The frame may include an opening therein substantially at its outer end, and the means for mounting the sleeve to the frame includes a bar depending downwardly from the sleeve. The bar is insertable into the opening in the frame.
The backhoe machine may also include a hydraulic cylinder disposed along the arm normally for pivoting the bucket when in place on the arm. The frame may then include a sliding member connectable with the end of the cylinder for movement thereby along the frame, as well as a guide means for directing the sliding member along the frame. The inner end of the boom is then connected with the sliding member, for movement by the cylinder within the sleeve.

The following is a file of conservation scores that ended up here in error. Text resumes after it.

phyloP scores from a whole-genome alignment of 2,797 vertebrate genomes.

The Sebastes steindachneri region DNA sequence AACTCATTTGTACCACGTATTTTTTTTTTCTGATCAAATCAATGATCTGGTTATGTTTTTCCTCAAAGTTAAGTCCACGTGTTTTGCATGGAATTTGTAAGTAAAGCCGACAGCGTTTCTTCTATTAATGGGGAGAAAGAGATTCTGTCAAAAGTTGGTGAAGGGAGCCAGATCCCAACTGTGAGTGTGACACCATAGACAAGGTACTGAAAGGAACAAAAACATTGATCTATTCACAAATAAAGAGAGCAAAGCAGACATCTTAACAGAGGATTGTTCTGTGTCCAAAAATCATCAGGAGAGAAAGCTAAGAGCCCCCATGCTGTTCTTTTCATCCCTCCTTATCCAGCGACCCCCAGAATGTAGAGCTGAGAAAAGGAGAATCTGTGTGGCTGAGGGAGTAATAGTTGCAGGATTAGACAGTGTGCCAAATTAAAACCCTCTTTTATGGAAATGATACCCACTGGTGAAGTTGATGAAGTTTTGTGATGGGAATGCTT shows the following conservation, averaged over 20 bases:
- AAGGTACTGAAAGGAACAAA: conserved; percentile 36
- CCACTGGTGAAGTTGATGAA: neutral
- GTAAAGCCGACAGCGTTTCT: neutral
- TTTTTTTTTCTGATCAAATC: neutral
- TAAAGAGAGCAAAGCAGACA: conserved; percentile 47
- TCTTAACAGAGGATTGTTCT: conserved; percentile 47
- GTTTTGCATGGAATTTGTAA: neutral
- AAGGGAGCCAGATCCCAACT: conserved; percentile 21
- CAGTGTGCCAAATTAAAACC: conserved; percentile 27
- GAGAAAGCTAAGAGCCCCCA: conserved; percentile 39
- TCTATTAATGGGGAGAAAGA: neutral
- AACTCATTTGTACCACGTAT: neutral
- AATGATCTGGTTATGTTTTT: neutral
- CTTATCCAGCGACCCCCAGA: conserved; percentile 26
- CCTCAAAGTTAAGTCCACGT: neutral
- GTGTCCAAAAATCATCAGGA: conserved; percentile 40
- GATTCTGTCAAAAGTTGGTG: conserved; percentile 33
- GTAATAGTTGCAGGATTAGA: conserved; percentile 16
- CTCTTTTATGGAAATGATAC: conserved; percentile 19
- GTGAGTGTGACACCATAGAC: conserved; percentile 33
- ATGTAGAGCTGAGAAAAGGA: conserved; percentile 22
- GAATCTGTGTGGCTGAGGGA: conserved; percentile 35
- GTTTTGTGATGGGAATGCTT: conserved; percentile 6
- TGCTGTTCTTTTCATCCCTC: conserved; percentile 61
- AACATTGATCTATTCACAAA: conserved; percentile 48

The boom of the crane attachment may include a plurality of telescoping sections, the innermost of the sections having the pulley mounted to its outer end, and the outermost of the sections being connected at its inner end to the sliding member. Provision is made for selectively retaining the sections in their relative positions.
Accordingly, it is an object of the present invention to provide a crane tool attachment for removable mounting to the arm of a conventional backhoe tractor; to provide such a crane tool that may be powered by the hydraulic system of the tractor; to provide such a crane tool that may be readily mounted to and dismounted from the backhoe arm; to provide such a tool that may be used in conjunction with a multi-purpose attachment for mounting a variety of different tools; and to provide such a tool that is relatively simple and inexpensive to construct.